Archive for flight

Help for Fearful Flyers

Posted in air travel, airline cartoon, airline delays, airline passenger, airline pilot, airline pilot blog, airline ticket prices, airlines, airport, airport security, fear of flying, flight crew, jet, mile high club, passenger, pilot, travel with tags , , , , , , , , , , , , , on January 31, 2015 by Chris Manno

Cover Airline Book 1Here’s a chapter from my brand new book, “Air Travel and The Death of Civility: A Field Manual & Survival Guide,”  crammed full of shortcuts, insider info and little-known techniques to make your air travel as stress-free and smooth as possible.

Available now from Amazon.com Just click on the title link above, or search on Amazon.

Help for Fearful Flyers

Please don’t feel alone because you’re not: many passengers have some level of nervousness about flying. It’s just another version of the anxiety many feel at the dentist, the emergency room; virtually anywhere new, unfamiliar, and potentially uncomfortable. In fact, people and businesses actually cultivate and market exactly this type of anxiety at theme parks with roller coasters, haunted houses, and terrifying thrill rides. Some people actually crave the feeling.

What a nervous flyer feels is perfectly normal and need not eliminate the option of flying. That fact alone is reassuring, especially in the case of groups or couples who limit their travel options due to the reluctance of one individual to fly. Often, a large part of a passenger’s unease is an understandable fear of the unknown, which is essentially just unfamiliarity with a strange new environment. So let’s fill in some of those blanks in your flying knowledge and then, we’ll discuss techniques to manage your unease.

Land in crud

First, let’s consider the aircraft and its durable, ingenious engineering. The designers of our jet have refined their process of building and manufacturing our airliner through decades of progressively better models with ever-improving materials and techniques.

The aircraft was built to rigorous standards of strength and durability far beyond what we will ever encounter in flight. To be specific, the FAA certification standard required the aircraft to demonstrate that it could withstand forces in turbulence well beyond that which has ever been recorded, plus an additional margin, with complete airframe integrity. That means that regardless of turbulence, there will be no airframe damage or structural deformity, we’ll be still flying just fine. Basically, this aircraft is not coming apart in any conditions we encounter in flight. You don’t worry about your car running over a bump at high speed, over railroad tracks, or even a curb–but it’s not built to anywhere near the strength standard of our jet.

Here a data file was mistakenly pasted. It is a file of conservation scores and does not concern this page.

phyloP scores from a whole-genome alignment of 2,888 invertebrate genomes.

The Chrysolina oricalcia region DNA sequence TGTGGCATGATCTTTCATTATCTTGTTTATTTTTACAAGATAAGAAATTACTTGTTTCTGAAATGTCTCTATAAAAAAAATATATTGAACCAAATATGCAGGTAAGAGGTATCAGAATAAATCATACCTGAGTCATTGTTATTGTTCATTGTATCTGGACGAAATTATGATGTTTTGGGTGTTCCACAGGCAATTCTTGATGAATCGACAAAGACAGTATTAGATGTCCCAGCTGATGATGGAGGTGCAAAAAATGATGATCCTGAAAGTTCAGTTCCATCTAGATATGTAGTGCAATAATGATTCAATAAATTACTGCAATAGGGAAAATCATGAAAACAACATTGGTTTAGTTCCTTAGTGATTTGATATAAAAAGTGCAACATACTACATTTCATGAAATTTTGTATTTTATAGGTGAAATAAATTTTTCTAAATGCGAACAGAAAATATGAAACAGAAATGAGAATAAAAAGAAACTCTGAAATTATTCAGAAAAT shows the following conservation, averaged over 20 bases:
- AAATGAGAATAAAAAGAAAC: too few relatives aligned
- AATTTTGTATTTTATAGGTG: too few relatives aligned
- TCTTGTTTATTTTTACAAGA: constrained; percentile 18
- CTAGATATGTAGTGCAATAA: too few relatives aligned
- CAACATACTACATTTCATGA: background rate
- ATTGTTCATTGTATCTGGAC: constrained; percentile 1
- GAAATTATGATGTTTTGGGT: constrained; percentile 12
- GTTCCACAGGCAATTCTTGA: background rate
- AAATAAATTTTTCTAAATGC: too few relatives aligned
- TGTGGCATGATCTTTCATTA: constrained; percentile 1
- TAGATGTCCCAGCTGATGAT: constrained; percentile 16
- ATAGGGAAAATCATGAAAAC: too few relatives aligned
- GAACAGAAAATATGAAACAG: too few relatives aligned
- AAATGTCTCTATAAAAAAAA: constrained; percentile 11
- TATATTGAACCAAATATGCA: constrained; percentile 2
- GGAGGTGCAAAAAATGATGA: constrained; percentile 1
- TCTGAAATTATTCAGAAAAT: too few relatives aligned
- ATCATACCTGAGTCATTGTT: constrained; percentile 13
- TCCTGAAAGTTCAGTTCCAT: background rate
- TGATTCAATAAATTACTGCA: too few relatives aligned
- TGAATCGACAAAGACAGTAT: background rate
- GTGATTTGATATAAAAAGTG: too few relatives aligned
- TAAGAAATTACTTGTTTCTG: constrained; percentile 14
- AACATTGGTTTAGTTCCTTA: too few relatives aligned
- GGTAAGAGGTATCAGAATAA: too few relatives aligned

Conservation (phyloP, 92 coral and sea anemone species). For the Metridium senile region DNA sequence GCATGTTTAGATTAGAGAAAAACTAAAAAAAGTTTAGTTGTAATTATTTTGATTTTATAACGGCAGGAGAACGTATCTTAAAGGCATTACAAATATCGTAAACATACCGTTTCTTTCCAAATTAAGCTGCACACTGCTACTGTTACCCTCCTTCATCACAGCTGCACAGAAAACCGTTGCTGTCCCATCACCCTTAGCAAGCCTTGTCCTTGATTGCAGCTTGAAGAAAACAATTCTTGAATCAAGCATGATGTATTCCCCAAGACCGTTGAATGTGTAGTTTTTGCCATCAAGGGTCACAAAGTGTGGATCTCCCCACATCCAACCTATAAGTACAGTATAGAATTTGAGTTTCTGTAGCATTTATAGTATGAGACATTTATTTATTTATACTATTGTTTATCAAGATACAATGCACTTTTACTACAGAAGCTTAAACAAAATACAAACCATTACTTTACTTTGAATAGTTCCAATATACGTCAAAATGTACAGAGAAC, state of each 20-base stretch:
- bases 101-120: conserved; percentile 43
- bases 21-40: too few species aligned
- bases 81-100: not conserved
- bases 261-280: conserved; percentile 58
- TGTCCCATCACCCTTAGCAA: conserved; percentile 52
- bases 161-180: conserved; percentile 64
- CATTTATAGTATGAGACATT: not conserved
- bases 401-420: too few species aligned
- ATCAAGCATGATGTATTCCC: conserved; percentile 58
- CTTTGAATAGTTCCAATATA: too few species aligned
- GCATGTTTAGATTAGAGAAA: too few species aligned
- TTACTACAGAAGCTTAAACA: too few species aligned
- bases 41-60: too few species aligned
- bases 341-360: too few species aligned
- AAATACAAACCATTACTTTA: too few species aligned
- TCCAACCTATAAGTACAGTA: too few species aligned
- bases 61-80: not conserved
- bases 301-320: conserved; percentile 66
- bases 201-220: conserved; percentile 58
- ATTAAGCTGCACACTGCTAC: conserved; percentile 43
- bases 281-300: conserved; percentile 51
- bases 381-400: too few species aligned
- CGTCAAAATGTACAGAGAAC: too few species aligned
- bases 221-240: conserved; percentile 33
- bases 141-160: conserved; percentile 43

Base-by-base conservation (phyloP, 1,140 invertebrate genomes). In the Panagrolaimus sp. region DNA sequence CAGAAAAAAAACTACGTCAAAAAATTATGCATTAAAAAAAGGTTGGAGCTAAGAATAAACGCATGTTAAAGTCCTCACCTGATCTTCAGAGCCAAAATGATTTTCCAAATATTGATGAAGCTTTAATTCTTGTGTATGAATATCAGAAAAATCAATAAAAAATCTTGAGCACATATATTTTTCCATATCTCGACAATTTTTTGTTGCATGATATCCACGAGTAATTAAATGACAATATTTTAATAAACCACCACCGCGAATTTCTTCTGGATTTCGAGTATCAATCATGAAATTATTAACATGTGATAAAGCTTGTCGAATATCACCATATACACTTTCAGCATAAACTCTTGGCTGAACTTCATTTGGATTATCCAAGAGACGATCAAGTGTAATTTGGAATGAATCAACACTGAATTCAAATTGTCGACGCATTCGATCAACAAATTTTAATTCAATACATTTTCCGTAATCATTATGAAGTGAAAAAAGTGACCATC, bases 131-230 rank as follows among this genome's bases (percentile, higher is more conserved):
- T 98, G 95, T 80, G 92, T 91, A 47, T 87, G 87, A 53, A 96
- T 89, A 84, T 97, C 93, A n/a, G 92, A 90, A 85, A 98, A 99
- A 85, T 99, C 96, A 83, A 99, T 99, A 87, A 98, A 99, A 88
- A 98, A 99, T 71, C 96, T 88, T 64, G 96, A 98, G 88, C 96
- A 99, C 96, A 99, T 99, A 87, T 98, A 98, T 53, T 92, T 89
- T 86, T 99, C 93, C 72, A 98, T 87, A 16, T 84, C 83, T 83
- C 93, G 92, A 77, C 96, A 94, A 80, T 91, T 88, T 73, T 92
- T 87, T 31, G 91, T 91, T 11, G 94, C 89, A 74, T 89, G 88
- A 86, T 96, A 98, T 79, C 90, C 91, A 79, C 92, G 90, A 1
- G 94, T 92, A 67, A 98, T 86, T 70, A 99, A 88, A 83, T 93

bumpy twitter

You’ll actually notice less turbulence in flight these days, due to a couple of assets we use. First, radar technology has advanced not only in display resolution, but also in a predictive capability: now, our digital radar and on-board computers are sifting through thousands of bits of digital data gathered by radar and other systems, giving us an accurate prediction of where turbulence may occur. Our radar is integrated with the Global Positioning Satellite system and knows where it is at all times, allowing it to separate terrain features like mountains from weather echoes. The radar aims itself correctly and has an accurate, interactive display of over 300 miles ahead of the aircraft. The radar has a “pop-up” feature that allows it to show on our displays even if it’s not selected, when it finds a weather problem many miles away that we need to know about.

Add to that the ground-based computer analyses that are charting patterns of turbulence, which are then automatically up-linked to us in flight, plus the exchange of real-time information between pilots and air traffic controllers and the end result is less turbulence encounters, and lighter turbulence when encountered. There are days when rides just aren’t completely smooth and we’ll encounter some bumps. But rest assured, we’re working our way through the sky in the smoothest flight path possible.

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Visualize the air we fly in for the fluid that it is, with currents, eddies, flows, and even the wakes of other aircraft also aloft. Crossing a jet’s wake is much like crossing that of a boat: rumbles, some bumping, then we’re past the wake. Atmospheric eddies and currents can cause similar short periods of bumpiness, or even just a mostly choppy sea of blue. If that persists, we’ll search for a smoother altitude–just give us a few minutes to coordinate a clearance from air traffic control.

Mountains cause the atmospheric equivalent of river rapids in the airflow, even at altitude, because orographic features like ranges and peaks act like rocks in a stream, causing a rougher ride. That’s typical of a flight path across the Rockies: some bumpiness is not unusual. But you can rest assured that at our flight speed, we’ll pass through the area without delay.